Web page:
40cm x 58cm Ochre on Canvas, 2005
Jock was born on Nicholson Station bordering on desert country and situated over the Northern Territory border from Kununurra (East Kimberley) where Jock now resides (Kununurra and Warmun Community).
He spent his working life based at Nicholson, and like other stockmen of his day, mustered on surrounding stations – the best of his profession were valued and the station owners provided them with as much work as they wished as mustering time varied throughout the region.
He did not ever know his mother – his father and grandmother “grew him up” (raised him). He had the opportunity to go to Beagle Bay for schooling, but his father and grandmother did not wish him to go – a fact which he has regretted all his life. Jock has often commented “If I had spent more time in school than the stockcamp, I would be a lot better off”.
With no formal education, Jock has avidly participated in important cultural and business matters in his country. He was Chairperson of the influential Wunun Regional Council and has been a leading figure in Aboriginal Affairs in the Kimberley – everyone knows Jock!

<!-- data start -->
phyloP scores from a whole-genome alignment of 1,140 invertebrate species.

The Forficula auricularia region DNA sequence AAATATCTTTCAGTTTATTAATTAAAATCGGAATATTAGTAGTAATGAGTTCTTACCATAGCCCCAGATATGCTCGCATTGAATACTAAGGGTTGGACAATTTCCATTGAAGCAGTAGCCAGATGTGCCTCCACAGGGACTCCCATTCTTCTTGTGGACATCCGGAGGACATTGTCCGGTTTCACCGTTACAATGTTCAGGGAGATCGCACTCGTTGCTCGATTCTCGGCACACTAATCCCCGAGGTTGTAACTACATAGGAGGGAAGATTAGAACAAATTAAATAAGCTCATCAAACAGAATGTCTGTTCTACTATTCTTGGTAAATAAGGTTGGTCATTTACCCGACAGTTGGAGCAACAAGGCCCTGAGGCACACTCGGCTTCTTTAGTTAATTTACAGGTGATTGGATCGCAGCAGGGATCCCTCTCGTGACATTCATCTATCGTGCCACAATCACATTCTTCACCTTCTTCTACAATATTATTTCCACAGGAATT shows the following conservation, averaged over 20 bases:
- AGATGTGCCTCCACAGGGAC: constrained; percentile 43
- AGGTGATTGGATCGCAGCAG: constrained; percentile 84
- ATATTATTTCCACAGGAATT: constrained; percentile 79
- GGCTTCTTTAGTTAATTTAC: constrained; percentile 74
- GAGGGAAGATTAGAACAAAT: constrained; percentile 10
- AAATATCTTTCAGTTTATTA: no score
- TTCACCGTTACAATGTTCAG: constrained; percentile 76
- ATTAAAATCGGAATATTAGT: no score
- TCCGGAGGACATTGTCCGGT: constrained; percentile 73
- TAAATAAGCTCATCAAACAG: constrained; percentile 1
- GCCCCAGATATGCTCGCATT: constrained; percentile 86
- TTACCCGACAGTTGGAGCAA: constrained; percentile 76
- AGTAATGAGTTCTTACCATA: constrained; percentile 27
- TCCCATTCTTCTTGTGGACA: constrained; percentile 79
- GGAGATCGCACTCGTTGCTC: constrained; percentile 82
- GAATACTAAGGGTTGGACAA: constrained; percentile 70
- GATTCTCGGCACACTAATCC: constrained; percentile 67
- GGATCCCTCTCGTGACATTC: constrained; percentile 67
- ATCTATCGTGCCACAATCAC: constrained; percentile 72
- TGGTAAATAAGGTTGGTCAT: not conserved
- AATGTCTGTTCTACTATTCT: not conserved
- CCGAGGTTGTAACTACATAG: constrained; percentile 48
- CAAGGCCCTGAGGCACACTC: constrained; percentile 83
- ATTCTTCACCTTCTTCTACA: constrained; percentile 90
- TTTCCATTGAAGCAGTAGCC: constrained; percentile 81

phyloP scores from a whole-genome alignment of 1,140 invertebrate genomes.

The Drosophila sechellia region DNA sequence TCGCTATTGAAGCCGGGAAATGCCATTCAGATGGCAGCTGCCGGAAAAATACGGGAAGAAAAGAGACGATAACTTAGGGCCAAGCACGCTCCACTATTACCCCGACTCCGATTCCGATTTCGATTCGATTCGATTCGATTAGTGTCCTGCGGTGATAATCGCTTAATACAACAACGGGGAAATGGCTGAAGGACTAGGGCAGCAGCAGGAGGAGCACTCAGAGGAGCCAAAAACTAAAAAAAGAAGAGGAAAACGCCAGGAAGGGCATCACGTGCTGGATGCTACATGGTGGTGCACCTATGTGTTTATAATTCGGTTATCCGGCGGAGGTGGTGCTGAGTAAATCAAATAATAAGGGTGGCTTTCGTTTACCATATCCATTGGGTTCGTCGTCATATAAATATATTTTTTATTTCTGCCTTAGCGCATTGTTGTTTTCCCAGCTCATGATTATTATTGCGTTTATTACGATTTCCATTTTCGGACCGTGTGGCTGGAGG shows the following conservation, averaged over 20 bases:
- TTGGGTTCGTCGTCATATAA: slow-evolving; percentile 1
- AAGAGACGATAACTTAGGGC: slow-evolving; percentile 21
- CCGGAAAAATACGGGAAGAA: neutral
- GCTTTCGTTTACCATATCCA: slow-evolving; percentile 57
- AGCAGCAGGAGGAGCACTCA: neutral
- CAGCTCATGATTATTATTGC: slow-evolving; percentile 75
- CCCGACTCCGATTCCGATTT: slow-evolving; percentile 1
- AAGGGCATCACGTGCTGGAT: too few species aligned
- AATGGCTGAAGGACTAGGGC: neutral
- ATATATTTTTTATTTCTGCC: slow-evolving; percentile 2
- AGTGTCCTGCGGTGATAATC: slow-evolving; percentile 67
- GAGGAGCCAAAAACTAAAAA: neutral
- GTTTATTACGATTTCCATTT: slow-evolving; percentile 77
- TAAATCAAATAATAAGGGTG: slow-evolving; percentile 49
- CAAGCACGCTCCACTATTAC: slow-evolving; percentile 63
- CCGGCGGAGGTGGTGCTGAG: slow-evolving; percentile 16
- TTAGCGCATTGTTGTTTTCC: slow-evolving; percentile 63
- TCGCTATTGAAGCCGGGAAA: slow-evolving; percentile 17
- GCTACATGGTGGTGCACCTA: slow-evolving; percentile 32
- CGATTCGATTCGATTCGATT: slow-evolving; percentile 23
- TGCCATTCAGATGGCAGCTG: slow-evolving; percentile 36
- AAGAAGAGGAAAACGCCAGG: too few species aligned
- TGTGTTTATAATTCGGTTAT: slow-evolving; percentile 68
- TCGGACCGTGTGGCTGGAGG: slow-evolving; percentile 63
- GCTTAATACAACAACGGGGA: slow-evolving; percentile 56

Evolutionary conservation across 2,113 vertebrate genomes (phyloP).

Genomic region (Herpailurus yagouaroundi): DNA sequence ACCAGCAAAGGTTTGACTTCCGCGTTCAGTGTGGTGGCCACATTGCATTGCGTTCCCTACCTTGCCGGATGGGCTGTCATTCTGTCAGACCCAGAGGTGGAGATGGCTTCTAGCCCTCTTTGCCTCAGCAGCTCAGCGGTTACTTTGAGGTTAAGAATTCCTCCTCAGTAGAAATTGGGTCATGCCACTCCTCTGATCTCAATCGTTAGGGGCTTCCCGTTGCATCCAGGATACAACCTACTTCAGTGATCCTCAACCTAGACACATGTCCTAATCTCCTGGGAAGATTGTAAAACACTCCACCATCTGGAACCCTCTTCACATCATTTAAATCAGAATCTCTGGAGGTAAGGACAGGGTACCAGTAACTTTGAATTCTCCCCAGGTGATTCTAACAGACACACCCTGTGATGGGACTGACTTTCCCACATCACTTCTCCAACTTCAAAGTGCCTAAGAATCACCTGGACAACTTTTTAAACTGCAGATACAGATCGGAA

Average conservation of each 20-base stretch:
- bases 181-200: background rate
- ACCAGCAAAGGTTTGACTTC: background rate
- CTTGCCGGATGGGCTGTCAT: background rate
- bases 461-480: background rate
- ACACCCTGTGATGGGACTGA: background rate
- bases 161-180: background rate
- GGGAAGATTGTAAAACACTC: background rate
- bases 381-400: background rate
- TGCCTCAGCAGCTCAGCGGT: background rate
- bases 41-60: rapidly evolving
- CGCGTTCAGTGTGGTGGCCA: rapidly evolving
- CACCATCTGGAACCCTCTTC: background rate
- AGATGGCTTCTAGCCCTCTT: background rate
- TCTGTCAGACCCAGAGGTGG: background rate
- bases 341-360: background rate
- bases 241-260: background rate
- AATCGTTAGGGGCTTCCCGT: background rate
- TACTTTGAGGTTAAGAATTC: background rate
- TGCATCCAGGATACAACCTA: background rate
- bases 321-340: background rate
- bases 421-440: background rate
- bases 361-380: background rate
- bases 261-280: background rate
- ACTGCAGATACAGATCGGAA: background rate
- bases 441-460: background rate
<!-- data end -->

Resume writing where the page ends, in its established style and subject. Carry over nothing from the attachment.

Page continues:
He is of Jaru tribe and married Doreen, a Kitja woman from Warmun (Turkey Creek). Jock met Doreen when she was at school in Halls Creek – Doreen was fortunate to have the schooling Jock missed.
He worked for Len Hill at Nicholson – a “real top man” – taught him how to drive cars, pull bores, fencing, operate machinery, and eventually Jock became head stockman. He worked at Nicholson until it was sold to Janet Holmes a’Court. Before he was 20, Jock was offered a lucrative contract on the Australian Rodeo Circuit, however declined and remained a stockman for many years.
He and Doreen have six boys and two girls and 'nearly forty' grandchildren – he says this with pride in his voice. He is a real family man and has been rewarded by his children who support their mother and father and form a tight-knit and caring family group.
Jock’s family community is Ngling Anjaru (Cattle Creek) via Halls Creek and he is very proud of his home. He sometimes advises on contract musters these days – mustering has changed – it’s now aerial survey which requires fewer ringers and stockmen, but Jock has progressed with the times and handles everything he does very well ~ including his painting!
His artworks are included in National Gallery of Australia and prominent private collections and Jock’s 2006 Solo Exhibition at Japingka Gallery was a sell out success.